Charleston – Part One

Most folks are pretty surprised when they learn that Charleston, S.C. was voted the number one U.S. travel destination by Conde Nast Traveler readers in 2011.

They’re often downright stunned when they find out that Charleston grabbed the number one spot on the list of top cities in the world for 2012.

Numero Uno.

Seriously? What about Florence? Sydney? New York? They all made the cut on one list or another, but Charleston kicked their asses.

Charleston?

I was skeptical. But I had been told on more than one occasion that Charleston is an absolutely fabulous city. So when I got the green light to do a feature about the city’s historic churches, I jumped on it.

I was only in Charleston for about 48 hours, which—given the number of wonderful things to explore—is laughably brief. There are so many possibilities: fine dining, historic tours, plantations, museums and beautiful beaches are only a few of the things visitors fill their days and nights with. But I’m gonna step out on a limb here and say I really don’t think any of those things is the major draw. The magic of Charleston, in my opinion, is the city’s lavish hospitality and its leisurely atmosphere. You know those times when you’re invited to dinner or drinks at a friend’s house, and you end up feeling completely comfortable… almost as though you’re at home? That’s what Charleston is like; it’s got a consistent mi-casa-es-su-casa vibe. Whether you’re at a restaurant, in a historic church, or riding through the city’s streets in a horse drawn carriage, the last thing on your mind is rushing to the next place. Charleston isn’t a city that you consume; it’s one you savor. In some strange way, I think Charleston savors you.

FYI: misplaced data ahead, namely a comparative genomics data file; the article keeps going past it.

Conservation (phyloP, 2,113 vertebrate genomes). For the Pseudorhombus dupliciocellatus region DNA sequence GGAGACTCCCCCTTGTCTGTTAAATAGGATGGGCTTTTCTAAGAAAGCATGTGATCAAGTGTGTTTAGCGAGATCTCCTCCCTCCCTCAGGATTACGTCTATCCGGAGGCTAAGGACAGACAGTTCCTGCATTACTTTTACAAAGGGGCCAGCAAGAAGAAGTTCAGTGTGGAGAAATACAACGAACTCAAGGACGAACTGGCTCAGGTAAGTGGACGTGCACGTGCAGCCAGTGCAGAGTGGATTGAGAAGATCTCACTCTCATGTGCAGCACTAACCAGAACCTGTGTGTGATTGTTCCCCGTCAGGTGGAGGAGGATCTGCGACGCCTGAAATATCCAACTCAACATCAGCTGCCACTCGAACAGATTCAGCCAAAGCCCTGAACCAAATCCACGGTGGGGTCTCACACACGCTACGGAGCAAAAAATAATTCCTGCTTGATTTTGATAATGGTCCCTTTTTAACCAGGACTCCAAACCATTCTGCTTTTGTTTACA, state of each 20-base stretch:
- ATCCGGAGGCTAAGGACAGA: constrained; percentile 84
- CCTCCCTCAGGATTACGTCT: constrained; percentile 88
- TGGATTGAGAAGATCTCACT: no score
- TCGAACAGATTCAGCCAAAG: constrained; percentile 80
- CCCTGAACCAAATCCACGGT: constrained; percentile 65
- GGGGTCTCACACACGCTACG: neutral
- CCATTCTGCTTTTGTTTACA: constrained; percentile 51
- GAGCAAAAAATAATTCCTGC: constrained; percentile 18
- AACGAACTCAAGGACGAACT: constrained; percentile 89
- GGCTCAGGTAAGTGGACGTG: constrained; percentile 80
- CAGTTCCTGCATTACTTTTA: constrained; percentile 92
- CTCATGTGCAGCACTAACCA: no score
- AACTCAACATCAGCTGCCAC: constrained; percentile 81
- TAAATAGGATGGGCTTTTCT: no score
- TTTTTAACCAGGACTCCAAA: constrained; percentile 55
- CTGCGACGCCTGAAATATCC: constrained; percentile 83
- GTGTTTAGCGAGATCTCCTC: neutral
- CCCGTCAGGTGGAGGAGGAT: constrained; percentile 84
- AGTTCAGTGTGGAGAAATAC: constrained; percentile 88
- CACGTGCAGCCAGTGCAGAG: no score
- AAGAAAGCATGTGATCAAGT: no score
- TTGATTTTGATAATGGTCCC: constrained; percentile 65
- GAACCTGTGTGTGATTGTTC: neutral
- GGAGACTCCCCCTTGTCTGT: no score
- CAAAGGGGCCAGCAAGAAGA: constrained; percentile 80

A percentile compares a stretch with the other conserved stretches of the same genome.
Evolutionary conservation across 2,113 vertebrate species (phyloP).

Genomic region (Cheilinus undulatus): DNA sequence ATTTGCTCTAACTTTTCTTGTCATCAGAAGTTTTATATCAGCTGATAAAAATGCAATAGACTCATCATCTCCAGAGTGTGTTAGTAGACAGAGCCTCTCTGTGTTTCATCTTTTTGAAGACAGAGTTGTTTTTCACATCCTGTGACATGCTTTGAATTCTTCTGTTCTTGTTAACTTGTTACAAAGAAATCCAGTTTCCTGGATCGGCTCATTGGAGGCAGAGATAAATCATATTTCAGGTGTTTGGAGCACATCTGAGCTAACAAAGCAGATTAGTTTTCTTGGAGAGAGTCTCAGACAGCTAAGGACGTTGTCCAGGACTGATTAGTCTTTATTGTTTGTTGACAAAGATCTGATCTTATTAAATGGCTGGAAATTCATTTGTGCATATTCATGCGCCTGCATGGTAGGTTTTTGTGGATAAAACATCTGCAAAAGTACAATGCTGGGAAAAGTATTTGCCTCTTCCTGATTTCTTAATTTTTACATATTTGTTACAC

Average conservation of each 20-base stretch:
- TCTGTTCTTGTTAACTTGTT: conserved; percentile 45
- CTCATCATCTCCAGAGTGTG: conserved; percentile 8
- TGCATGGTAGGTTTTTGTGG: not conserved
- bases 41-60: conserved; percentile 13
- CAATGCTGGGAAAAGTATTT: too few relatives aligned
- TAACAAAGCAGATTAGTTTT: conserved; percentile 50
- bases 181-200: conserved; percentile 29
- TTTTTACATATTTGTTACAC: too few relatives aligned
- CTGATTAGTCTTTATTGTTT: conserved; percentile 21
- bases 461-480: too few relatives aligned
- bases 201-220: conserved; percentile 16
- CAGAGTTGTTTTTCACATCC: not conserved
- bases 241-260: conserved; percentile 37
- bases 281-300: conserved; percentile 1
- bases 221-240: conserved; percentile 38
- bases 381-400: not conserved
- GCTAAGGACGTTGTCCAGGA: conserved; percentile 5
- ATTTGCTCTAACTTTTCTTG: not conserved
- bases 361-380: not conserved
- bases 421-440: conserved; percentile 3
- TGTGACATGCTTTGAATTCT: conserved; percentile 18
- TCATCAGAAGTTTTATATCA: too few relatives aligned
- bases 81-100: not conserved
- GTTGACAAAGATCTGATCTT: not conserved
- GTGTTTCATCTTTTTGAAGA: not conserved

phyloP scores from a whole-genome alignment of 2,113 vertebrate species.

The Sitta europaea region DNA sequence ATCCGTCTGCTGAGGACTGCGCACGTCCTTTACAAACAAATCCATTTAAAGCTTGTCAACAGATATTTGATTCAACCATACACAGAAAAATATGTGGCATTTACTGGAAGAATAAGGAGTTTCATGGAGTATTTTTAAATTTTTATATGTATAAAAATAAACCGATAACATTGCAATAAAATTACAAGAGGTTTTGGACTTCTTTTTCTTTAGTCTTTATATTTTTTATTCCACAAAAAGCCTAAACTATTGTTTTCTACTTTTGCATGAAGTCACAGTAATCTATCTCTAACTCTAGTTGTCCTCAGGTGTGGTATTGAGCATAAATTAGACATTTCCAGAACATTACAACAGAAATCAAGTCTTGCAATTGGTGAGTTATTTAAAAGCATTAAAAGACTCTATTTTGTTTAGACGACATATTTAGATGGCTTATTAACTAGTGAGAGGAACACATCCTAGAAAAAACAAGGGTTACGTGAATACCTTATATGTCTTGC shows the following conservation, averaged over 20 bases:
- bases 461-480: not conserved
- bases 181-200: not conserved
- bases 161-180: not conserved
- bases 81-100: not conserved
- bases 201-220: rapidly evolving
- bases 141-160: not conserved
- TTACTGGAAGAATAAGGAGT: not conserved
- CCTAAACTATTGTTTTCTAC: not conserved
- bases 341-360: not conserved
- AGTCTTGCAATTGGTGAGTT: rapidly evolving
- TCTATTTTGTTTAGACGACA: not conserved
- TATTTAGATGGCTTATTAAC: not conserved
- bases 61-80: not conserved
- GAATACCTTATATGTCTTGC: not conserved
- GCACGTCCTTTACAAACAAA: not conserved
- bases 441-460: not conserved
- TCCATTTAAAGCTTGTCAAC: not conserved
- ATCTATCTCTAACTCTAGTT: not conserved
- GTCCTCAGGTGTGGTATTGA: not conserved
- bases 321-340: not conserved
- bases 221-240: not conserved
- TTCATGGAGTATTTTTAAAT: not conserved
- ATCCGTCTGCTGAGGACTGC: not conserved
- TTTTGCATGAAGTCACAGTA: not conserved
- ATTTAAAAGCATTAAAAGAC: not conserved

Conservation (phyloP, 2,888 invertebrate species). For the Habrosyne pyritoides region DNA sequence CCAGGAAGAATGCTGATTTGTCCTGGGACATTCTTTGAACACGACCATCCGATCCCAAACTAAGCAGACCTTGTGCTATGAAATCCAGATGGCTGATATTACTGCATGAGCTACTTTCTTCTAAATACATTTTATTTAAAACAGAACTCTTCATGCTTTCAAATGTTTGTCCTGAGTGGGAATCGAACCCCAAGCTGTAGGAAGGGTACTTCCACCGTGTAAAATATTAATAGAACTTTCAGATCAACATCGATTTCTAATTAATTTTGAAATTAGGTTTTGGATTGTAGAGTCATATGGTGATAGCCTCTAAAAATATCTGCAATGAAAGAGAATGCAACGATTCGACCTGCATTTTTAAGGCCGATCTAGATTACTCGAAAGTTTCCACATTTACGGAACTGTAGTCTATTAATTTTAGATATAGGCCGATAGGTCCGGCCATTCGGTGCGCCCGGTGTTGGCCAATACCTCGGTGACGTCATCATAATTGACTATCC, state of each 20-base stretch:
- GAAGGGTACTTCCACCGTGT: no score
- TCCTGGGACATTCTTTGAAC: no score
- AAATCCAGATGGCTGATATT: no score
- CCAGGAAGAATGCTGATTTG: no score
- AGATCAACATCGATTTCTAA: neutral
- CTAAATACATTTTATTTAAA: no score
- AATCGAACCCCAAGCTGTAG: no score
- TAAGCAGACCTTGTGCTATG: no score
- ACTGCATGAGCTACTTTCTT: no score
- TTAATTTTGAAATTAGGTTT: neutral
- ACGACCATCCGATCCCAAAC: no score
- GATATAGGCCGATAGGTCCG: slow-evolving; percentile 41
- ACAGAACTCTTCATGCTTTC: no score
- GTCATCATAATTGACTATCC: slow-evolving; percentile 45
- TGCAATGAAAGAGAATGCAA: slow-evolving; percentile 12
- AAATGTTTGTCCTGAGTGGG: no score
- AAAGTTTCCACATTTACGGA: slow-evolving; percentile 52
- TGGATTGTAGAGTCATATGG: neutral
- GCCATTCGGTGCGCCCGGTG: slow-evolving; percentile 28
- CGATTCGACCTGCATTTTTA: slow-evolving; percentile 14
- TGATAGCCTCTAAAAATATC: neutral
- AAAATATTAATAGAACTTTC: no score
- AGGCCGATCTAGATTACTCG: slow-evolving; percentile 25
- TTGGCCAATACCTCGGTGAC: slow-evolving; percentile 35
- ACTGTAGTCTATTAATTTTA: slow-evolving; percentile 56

All that to say, I’m glad I resisted the urge to try and see it all the first time around. Some travel companions are major planners, as in, “Let’s break up the day in chunks and decide in advance exactly what we’ll do when.”

I hate traveling with those people.

Fortunately, my North Carolinan sister joined me on this adventure, and she either tucked her Fodor’s guide away or she has a similar approach to sightseeing. (We’re still figuring that out since we’ve only known each other for three years. But as we say in the south, that’s a whole ‘nother story.)

I actually think it’s good to do some recon work before taking a trip, but I’m not going to get married to what I find.  Once I’ve reached my destination, I’m a big believer in letting the city take me where it will. Some call it wasting time; I call it listening to the local heartbeat. Would you rather listen to a stuffy tour guide try and impress you with some rich guy’s overabundance of noisy, shiny crap, or would you rather hang out with two fantastic, basket-weaving African-American women who tell you about having being born on a plantation? (Yes, I did both, and yes, the latter was far superior to the former.)

Since I was in Charleston to work on a magazine article about the city’s historic houses of worship, about 25% of our time was spent in churches (and one wonderful synagogue.) The photos below chronicle some of what went on the other 36 hours.